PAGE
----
The Alaska health department has shared more information about the cyberattack detected earlier this year, and the organization says the attack was conducted by state-sponsored hackers.
The first signs of a possible cyber breach were detected on May 2 by a “security monitoring firm” that reported its findings to the State Security Office, which in turn notified the Alaska Department of Health and Social Services (DHSS) on May 5.
FireEye’s Mandiant was brought in to help investigate the incident. The investigation revealed on May 17 that a server related to the DHSS website had been breached. The incident was immediately disclosed to the public and updates were provided in June and August. However, not much information could be made public due to the ongoing investigation.
There had been some speculation initially that it may have been a ransomware attack, but the information shared by the Alaska health department last week revealed that “there is no indication of this being a ransomware attack” and that instead it was an attack conducted by a state-sponsored threat actor.
FireEye has apparently linked the attack to a “highly sophisticated group known to conduct complex cyberattacks against organizations that include state governments and health care entities.” However, the threat group has not been named and the health department will not speculate on their intentions.
“At this time, due to a law enforcement investigation, details on the nature and scope of this attack will not be released. Providing any further specific details could give our attackers information that would help them, and others, be more successful in future cyberattacks,” the DHSS said.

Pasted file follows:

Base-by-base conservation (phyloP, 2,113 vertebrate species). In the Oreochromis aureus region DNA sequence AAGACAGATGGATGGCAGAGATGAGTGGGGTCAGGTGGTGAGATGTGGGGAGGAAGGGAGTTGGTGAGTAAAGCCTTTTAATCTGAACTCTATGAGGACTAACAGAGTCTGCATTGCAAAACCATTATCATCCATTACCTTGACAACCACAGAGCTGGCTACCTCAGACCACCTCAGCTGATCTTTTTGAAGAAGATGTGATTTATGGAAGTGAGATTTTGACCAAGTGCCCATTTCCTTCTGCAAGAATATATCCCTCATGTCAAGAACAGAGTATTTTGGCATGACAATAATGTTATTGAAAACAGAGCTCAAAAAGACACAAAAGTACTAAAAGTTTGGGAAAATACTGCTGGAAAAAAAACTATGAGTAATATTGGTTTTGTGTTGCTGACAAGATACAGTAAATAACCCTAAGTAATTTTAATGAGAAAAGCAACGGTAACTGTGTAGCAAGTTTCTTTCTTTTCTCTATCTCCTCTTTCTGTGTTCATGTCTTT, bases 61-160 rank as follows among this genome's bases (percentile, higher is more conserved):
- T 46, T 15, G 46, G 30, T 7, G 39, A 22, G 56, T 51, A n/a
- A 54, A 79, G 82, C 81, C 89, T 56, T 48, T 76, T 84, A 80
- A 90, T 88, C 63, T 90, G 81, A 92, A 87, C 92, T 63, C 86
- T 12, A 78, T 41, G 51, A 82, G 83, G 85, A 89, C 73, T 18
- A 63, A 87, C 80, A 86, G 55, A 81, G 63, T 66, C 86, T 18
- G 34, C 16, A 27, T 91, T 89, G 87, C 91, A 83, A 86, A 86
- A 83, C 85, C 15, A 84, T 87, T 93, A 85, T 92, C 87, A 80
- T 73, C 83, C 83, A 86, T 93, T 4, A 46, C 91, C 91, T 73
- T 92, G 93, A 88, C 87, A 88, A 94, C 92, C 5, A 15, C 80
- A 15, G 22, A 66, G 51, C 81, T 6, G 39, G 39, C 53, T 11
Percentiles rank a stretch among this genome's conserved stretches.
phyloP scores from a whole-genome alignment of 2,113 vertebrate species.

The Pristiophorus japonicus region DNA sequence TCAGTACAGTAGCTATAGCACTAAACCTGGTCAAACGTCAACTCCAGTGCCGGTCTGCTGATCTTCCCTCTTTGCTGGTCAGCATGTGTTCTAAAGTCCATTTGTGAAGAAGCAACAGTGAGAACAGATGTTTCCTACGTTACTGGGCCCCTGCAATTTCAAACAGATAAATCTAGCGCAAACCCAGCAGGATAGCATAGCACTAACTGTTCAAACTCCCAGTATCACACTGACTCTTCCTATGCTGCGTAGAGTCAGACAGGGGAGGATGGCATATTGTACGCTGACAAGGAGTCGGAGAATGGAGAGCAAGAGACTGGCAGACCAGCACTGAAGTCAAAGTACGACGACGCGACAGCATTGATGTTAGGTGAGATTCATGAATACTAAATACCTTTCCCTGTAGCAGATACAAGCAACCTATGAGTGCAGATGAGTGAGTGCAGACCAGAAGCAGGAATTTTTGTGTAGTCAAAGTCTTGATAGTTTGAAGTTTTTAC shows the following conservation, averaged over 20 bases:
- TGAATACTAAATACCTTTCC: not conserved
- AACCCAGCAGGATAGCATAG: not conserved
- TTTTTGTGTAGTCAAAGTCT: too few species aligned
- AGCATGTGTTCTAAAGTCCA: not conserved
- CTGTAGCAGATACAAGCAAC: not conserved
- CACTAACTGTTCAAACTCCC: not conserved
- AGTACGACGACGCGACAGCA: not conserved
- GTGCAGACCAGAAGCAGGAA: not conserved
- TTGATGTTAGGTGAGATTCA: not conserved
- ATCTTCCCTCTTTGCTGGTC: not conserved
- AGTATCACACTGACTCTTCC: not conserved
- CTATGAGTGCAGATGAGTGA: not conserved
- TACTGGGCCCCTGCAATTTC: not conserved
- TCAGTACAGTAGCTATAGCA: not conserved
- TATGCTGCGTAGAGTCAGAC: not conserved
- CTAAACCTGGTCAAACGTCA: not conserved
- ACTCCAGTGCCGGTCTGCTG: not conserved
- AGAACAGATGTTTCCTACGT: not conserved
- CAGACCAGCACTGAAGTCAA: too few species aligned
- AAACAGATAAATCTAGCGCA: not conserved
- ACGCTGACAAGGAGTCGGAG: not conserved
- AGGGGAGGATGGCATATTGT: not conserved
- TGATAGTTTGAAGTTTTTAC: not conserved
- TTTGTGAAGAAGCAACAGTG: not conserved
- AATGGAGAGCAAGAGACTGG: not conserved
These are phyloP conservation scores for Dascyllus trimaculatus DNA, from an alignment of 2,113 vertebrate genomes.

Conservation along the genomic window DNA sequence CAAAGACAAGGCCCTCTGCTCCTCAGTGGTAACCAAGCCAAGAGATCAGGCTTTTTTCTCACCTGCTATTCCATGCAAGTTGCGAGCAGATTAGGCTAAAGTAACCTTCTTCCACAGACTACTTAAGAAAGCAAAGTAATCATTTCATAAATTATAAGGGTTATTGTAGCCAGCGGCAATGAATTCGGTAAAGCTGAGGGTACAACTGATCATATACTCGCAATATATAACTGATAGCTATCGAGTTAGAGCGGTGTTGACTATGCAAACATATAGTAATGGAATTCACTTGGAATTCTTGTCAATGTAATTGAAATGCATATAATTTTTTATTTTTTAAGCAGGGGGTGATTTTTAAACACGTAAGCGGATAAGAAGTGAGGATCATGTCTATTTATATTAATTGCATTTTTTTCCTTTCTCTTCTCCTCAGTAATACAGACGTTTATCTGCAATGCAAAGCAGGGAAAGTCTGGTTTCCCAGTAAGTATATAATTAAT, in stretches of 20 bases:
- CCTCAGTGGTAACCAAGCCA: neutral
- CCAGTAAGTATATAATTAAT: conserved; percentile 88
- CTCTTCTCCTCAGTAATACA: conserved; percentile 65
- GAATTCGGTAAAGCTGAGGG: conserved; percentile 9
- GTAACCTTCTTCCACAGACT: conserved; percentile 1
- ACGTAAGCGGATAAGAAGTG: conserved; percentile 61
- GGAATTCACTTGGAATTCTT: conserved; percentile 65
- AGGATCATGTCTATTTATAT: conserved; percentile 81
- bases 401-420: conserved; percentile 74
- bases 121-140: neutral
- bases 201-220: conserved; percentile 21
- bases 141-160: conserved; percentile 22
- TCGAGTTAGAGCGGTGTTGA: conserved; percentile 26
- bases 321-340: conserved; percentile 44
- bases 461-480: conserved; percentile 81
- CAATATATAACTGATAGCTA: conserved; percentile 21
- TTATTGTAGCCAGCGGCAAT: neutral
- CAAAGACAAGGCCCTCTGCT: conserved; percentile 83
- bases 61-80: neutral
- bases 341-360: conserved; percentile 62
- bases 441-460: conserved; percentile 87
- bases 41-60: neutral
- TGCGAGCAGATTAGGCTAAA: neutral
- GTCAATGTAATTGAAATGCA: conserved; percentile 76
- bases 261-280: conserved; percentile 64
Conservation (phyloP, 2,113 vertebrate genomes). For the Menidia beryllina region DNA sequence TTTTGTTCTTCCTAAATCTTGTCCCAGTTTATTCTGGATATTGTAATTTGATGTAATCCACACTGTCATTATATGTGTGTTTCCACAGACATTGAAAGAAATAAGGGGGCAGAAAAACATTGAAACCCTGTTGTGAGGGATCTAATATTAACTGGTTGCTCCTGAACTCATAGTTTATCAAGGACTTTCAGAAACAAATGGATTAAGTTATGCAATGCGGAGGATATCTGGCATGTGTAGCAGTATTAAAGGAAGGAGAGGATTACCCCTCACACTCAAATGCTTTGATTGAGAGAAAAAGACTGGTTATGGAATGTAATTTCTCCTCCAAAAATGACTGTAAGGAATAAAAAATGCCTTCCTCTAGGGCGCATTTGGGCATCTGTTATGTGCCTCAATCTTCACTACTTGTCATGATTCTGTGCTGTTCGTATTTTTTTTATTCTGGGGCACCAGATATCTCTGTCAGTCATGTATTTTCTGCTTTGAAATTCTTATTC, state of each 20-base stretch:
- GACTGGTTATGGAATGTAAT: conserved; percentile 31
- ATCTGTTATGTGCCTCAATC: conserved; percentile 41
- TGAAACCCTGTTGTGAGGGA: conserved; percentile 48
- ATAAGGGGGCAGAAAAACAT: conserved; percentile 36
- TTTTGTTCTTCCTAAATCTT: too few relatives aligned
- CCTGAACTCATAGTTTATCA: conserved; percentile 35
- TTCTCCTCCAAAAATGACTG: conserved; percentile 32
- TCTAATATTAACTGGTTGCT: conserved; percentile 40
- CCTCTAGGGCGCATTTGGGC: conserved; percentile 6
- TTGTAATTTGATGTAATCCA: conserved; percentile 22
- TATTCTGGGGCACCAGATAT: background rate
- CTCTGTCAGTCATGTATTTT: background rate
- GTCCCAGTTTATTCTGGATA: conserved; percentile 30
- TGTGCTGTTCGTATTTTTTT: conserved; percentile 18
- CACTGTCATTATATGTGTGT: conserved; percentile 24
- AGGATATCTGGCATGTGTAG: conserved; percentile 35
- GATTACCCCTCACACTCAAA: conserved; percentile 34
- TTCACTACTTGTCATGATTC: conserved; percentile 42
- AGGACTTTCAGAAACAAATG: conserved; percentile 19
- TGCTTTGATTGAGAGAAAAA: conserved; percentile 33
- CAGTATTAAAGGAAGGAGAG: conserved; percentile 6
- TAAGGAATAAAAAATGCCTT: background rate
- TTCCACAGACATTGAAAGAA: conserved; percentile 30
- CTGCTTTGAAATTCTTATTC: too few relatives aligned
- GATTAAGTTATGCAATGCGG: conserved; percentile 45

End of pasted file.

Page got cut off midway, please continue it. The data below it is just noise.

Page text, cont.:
It did say, however, that the attackers “exploited a vulnerable website and spread from there.” There is no evidence that the hackers still have access to the organization’s systems, but steps are being taken to improve security as there is “real concern” that they might attempt to once again gain access.
The investigation has revealed that the attacker may have obtained information such as name, date of birth, social security number, address, phone number, driver’s license number, internal ID, health and financial information, and information on users’ interactions with the DHSS.
Since it hasn’t been able to determine exactly who and what type of information is impacted, the DHSS is notifying all Alaskans and is offering free credit monitoring services to individuals who believe they may have been hit.
A Health Insurance Portability and Accountability Act (HIPAA) and Alaska Personal Information Protection Act (APIPA) breach notification was also issued last week.
As for how much it will cost to address the incident, the Alaska health department said it’s paying FireEye and Mandiant nearly $460,000, but it’s still unclear how many staff hours will be spent until everything is restored.
Many systems have been shut down following the incident and while some of them have already been restored, others, such as the health department’s website, are still offline.
Other systems in Alaska, including the state’s court system, were also recently targeted in cyberattacks, but the DHSS could not say whether the attacks are related.